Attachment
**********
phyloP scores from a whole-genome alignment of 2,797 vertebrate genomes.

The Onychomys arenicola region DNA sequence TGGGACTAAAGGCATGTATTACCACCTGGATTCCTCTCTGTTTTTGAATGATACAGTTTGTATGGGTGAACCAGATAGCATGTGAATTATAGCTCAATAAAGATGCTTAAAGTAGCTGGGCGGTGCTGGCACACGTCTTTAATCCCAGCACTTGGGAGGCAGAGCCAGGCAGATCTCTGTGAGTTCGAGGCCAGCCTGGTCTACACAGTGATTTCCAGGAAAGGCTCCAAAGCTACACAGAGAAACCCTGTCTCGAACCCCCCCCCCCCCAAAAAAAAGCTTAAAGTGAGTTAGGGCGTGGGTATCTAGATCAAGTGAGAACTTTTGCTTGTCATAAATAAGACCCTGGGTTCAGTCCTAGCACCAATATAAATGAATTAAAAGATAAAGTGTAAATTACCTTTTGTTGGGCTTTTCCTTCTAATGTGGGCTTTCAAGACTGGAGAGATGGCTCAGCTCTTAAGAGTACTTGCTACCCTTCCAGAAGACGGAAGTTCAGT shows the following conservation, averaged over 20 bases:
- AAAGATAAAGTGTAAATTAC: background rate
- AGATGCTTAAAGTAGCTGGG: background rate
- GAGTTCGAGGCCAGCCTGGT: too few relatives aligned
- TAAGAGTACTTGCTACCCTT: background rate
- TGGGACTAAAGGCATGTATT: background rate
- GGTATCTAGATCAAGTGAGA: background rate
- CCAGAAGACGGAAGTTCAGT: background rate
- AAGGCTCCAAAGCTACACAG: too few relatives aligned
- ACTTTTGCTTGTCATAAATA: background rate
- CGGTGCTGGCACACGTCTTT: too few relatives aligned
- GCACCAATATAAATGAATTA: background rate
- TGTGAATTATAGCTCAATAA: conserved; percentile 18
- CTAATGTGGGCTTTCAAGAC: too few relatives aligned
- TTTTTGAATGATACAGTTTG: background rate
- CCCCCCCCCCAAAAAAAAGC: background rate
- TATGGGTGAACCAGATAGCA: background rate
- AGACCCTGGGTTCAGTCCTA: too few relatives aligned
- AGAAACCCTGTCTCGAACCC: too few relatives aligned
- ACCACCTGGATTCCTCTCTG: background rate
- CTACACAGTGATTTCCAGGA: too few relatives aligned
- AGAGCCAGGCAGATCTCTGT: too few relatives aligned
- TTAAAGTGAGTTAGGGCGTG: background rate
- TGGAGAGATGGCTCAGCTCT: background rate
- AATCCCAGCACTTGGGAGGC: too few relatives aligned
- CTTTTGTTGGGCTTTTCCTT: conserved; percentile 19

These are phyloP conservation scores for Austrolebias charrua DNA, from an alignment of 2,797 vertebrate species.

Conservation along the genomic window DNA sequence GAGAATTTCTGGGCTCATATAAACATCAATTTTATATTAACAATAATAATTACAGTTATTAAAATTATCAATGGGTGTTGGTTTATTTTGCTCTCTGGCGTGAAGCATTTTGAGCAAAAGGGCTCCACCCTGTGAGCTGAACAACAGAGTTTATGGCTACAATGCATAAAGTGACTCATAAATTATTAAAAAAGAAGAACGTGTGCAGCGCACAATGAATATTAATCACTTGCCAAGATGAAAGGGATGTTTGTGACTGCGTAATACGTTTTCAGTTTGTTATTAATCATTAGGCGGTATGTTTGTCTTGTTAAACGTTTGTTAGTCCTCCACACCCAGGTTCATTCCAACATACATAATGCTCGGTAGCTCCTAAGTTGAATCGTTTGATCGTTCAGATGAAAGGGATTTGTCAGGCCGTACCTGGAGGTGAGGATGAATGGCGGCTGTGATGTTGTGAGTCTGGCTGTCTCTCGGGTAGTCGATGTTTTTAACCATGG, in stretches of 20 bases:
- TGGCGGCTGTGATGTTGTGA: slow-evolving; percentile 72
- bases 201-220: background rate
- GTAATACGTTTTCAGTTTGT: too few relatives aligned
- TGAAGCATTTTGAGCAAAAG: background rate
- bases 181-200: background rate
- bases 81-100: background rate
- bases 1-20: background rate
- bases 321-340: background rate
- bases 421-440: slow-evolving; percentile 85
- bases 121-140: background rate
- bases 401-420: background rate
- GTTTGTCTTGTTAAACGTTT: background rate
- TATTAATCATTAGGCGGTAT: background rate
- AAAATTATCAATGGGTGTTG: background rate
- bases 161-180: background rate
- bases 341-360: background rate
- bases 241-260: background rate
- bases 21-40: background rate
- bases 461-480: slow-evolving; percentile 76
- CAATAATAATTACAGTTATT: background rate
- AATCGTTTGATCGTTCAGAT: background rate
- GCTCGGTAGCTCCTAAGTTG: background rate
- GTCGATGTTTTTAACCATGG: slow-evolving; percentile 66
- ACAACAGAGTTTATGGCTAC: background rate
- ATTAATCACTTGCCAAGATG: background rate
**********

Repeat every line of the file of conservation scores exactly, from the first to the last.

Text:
phyloP scores from a whole-genome alignment of 2,797 vertebrate genomes.

The Onychomys arenicola region DNA sequence TGGGACTAAAGGCATGTATTACCACCTGGATTCCTCTCTGTTTTTGAATGATACAGTTTGTATGGGTGAACCAGATAGCATGTGAATTATAGCTCAATAAAGATGCTTAAAGTAGCTGGGCGGTGCTGGCACACGTCTTTAATCCCAGCACTTGGGAGGCAGAGCCAGGCAGATCTCTGTGAGTTCGAGGCCAGCCTGGTCTACACAGTGATTTCCAGGAAAGGCTCCAAAGCTACACAGAGAAACCCTGTCTCGAACCCCCCCCCCCCCAAAAAAAAGCTTAAAGTGAGTTAGGGCGTGGGTATCTAGATCAAGTGAGAACTTTTGCTTGTCATAAATAAGACCCTGGGTTCAGTCCTAGCACCAATATAAATGAATTAAAAGATAAAGTGTAAATTACCTTTTGTTGGGCTTTTCCTTCTAATGTGGGCTTTCAAGACTGGAGAGATGGCTCAGCTCTTAAGAGTACTTGCTACCCTTCCAGAAGACGGAAGTTCAGT shows the following conservation, averaged over 20 bases:
- AAAGATAAAGTGTAAATTAC: background rate
- AGATGCTTAAAGTAGCTGGG: background rate
- GAGTTCGAGGCCAGCCTGGT: too few relatives aligned
- TAAGAGTACTTGCTACCCTT: background rate
- TGGGACTAAAGGCATGTATT: background rate
- GGTATCTAGATCAAGTGAGA: background rate
- CCAGAAGACGGAAGTTCAGT: background rate
- AAGGCTCCAAAGCTACACAG: too few relatives aligned
- ACTTTTGCTTGTCATAAATA: background rate
- CGGTGCTGGCACACGTCTTT: too few relatives aligned
- GCACCAATATAAATGAATTA: background rate
- TGTGAATTATAGCTCAATAA: conserved; percentile 18
- CTAATGTGGGCTTTCAAGAC: too few relatives aligned
- TTTTTGAATGATACAGTTTG: background rate
- CCCCCCCCCCAAAAAAAAGC: background rate
- TATGGGTGAACCAGATAGCA: background rate
- AGACCCTGGGTTCAGTCCTA: too few relatives aligned
- AGAAACCCTGTCTCGAACCC: too few relatives aligned
- ACCACCTGGATTCCTCTCTG: background rate
- CTACACAGTGATTTCCAGGA: too few relatives aligned
- AGAGCCAGGCAGATCTCTGT: too few relatives aligned
- TTAAAGTGAGTTAGGGCGTG: background rate
- TGGAGAGATGGCTCAGCTCT: background rate
- AATCCCAGCACTTGGGAGGC: too few relatives aligned
- CTTTTGTTGGGCTTTTCCTT: conserved; percentile 19

These are phyloP conservation scores for Austrolebias charrua DNA, from an alignment of 2,797 vertebrate species.

Conservation along the genomic window DNA sequence GAGAATTTCTGGGCTCATATAAACATCAATTTTATATTAACAATAATAATTACAGTTATTAAAATTATCAATGGGTGTTGGTTTATTTTGCTCTCTGGCGTGAAGCATTTTGAGCAAAAGGGCTCCACCCTGTGAGCTGAACAACAGAGTTTATGGCTACAATGCATAAAGTGACTCATAAATTATTAAAAAAGAAGAACGTGTGCAGCGCACAATGAATATTAATCACTTGCCAAGATGAAAGGGATGTTTGTGACTGCGTAATACGTTTTCAGTTTGTTATTAATCATTAGGCGGTATGTTTGTCTTGTTAAACGTTTGTTAGTCCTCCACACCCAGGTTCATTCCAACATACATAATGCTCGGTAGCTCCTAAGTTGAATCGTTTGATCGTTCAGATGAAAGGGATTTGTCAGGCCGTACCTGGAGGTGAGGATGAATGGCGGCTGTGATGTTGTGAGTCTGGCTGTCTCTCGGGTAGTCGATGTTTTTAACCATGG, in stretches of 20 bases:
- TGGCGGCTGTGATGTTGTGA: slow-evolving; percentile 72
- bases 201-220: background rate
- GTAATACGTTTTCAGTTTGT: too few relatives aligned
- TGAAGCATTTTGAGCAAAAG: background rate
- bases 181-200: background rate
- bases 81-100: background rate
- bases 1-20: background rate
- bases 321-340: background rate
- bases 421-440: slow-evolving; percentile 85
- bases 121-140: background rate
- bases 401-420: background rate
- GTTTGTCTTGTTAAACGTTT: background rate
- TATTAATCATTAGGCGGTAT: background rate
- AAAATTATCAATGGGTGTTG: background rate
- bases 161-180: background rate
- bases 341-360: background rate
- bases 241-260: background rate
- bases 21-40: background rate
- bases 461-480: slow-evolving; percentile 76
- CAATAATAATTACAGTTATT: background rate
- AATCGTTTGATCGTTCAGAT: background rate
- GCTCGGTAGCTCCTAAGTTG: background rate
- GTCGATGTTTTTAACCATGG: slow-evolving; percentile 66
- ACAACAGAGTTTATGGCTAC: background rate
- ATTAATCACTTGCCAAGATG: background rate